Figure 1. The Counterfactual Thinking Gambling Task (CTGT). The gambling task used in the Gillan et al. study (17) was modified. (1) The participant chooses between two “wheels of fortune” (A). For example, if the subject chooses the left wheel, he/she may win (green) or lose (blue) 70 points with a chance of 50%; if he/she chooses the right wheel, he/she may win 210 points with a chance of 25% (Green) or lose 70 points with a chance of 75% (blue). (2) After the participant completes the selection, the selected wheel will be marked with a red box (B). (3) The red lucky ball starts to rotate in the two wheels, and the unselected wheels are gradually covered with black color (C,D). (4) When the ball stops rotating, only the outcome of the selected wheel is provided (e.g., losing 70 points), while the result of the unselected wheel is completely covered with black color (E). (5) The participant is asked to provide the first emotional rating of the obtained results, ranging from−5 (extremely negative) to 0 (neither positive nor negative) to 5 (extremely positive) (F). (6) After the rating, the result of the unselected wheel is provided (e.g., winning 210 points) (G). (7) The participant is asked to provide the second emotional rating after comparing the obtained outcome with the results of unselected wheels (H). (8) The total score for each round of experiments is calculated (e.g., the total score is 1820 points) (I).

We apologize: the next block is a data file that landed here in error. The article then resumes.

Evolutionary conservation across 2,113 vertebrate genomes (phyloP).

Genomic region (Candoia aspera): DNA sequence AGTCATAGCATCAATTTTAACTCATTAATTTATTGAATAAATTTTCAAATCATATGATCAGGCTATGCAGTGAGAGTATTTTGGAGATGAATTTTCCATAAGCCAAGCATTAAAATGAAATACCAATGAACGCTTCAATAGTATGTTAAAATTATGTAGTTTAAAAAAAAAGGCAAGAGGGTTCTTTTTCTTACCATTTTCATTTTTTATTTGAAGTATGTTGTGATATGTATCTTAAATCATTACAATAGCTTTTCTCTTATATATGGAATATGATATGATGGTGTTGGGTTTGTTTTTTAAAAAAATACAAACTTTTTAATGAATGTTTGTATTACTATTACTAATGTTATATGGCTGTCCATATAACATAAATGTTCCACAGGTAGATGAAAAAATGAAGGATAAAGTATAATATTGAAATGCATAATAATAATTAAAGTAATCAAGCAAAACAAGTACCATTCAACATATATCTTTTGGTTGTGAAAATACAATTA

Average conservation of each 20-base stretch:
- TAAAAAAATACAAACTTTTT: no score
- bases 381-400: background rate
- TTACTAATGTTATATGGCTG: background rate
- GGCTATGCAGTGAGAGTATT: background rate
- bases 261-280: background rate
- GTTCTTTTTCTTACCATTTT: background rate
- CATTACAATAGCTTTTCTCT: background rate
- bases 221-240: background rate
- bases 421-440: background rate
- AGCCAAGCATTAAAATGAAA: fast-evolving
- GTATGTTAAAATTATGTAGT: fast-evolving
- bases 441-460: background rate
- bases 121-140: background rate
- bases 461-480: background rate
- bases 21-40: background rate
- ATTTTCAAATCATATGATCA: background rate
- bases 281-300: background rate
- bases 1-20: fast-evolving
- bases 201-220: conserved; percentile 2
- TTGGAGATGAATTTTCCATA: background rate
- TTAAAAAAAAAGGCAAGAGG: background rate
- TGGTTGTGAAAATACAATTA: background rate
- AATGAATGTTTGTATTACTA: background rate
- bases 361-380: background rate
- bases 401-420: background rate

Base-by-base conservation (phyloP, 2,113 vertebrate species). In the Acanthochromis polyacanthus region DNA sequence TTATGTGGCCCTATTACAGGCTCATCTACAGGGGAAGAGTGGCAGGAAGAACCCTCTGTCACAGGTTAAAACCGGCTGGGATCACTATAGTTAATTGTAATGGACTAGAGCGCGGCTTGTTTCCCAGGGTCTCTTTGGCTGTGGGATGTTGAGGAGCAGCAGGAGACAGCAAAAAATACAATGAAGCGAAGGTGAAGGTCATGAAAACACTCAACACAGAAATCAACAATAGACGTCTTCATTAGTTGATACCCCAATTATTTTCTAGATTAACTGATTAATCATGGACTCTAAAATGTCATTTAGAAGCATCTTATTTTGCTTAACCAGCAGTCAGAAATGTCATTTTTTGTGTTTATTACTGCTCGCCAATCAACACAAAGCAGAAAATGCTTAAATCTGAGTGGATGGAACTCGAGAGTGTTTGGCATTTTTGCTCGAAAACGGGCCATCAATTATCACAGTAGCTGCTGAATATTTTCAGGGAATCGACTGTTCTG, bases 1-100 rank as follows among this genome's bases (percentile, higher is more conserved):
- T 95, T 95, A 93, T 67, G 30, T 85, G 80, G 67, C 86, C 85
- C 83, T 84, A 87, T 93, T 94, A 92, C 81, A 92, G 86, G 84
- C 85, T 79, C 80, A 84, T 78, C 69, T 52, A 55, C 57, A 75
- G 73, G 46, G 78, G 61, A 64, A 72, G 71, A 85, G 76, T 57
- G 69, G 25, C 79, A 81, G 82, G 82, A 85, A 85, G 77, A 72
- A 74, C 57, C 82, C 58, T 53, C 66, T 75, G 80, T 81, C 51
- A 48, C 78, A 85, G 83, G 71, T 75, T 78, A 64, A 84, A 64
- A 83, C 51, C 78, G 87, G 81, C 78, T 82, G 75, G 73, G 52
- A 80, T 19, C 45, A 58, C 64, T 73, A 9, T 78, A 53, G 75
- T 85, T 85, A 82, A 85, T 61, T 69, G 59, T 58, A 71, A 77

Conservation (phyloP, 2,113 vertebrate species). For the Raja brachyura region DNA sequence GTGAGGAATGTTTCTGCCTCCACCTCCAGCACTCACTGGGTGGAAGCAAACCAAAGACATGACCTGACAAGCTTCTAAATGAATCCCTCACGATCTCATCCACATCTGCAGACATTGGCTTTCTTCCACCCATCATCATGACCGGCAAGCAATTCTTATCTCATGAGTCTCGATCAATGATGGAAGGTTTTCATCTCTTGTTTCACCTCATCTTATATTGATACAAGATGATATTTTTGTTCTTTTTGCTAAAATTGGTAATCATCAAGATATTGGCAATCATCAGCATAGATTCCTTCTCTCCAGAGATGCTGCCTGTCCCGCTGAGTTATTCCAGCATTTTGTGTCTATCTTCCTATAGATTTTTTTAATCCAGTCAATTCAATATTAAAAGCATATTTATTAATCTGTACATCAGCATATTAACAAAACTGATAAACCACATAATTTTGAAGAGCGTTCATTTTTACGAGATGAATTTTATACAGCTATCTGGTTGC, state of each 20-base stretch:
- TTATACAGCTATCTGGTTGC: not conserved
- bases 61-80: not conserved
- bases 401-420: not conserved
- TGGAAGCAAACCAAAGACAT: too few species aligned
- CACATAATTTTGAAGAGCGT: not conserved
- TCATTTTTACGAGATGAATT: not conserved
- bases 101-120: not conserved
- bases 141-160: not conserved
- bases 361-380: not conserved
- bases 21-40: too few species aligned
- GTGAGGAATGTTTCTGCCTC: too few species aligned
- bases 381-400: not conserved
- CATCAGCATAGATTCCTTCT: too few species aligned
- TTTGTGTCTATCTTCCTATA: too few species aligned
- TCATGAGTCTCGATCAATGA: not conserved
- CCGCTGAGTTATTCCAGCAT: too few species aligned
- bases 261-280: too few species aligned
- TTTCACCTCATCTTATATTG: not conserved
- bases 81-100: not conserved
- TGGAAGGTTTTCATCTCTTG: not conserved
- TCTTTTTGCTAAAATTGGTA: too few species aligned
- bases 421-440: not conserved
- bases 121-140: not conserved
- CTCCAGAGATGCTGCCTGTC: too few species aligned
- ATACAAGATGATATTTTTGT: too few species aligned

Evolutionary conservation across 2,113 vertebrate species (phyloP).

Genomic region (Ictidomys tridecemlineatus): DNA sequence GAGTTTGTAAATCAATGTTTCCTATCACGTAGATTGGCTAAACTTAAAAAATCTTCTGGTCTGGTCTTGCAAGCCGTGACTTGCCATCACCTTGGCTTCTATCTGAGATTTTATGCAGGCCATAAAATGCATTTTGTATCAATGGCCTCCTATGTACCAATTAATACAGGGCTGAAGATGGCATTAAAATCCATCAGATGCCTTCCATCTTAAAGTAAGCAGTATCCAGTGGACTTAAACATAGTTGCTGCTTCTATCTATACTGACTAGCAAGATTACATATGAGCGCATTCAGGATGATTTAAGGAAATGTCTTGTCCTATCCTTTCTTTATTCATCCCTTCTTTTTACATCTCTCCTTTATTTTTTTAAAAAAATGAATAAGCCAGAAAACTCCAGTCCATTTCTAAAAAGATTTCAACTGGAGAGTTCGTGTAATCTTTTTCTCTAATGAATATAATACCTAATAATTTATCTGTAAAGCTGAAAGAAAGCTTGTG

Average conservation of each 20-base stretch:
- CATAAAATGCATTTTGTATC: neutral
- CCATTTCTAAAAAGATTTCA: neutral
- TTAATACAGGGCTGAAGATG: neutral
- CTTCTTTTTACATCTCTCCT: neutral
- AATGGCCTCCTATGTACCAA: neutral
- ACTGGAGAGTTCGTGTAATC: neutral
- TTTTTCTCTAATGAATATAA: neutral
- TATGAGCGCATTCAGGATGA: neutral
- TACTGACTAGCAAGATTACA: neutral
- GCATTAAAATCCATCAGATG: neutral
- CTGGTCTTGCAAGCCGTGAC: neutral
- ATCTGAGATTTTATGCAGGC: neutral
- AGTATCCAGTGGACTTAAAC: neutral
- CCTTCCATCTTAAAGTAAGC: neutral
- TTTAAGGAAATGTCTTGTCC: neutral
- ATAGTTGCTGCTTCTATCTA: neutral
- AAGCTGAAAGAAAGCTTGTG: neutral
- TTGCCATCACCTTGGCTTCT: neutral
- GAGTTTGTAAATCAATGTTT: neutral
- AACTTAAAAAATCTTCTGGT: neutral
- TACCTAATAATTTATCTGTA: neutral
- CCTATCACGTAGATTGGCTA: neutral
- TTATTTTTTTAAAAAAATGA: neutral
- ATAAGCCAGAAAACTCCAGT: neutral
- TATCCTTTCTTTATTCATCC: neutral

In the next step, two screens are presented to the participant. The first screen shows only the result of the selected wheel, and the final score depends on where the lucky ball stops randomly. This screen is designed to induce a “situation-focused CT” process, i.e., “What would happen to the score if the lucky ball had landed elsewhere on the wheel?” The participant then rate their emotion (from −5 [extremely negative] to 0 [neither positive nor negative] to 5 [extremely positive]) for the first time by comparing the difference between the obtained result (the area where the lucky ball landed) and the non-obtained result (the area where the lucky ball did not land). When the lucky ball stops in an area with a higher value, meaning the result is in accordance with the expectation, the participants may experience joy. In contrast, when the lucky ball lands in the area with a lower value, indicating that the result does not meet the expectation, the participants may experience disappointment. The second screen further displays the result of the unselected wheel, which is designed to induce a “behavior-focused CT” process, i.e., “What would happen to the score if I chose another wheel?” The second rate of emotion is based on the comparison of scores of the selected and unselected wheels. If the score of the selected wheel is higher than that of the unselected wheel, meaning the participants have made the correct decision, the participants may experience relief . In contrast, when the score of the selected wheel is lower than that of the unselected wheel, meaning the participants have made the wrong choice, the participants will be more likely to experience regret.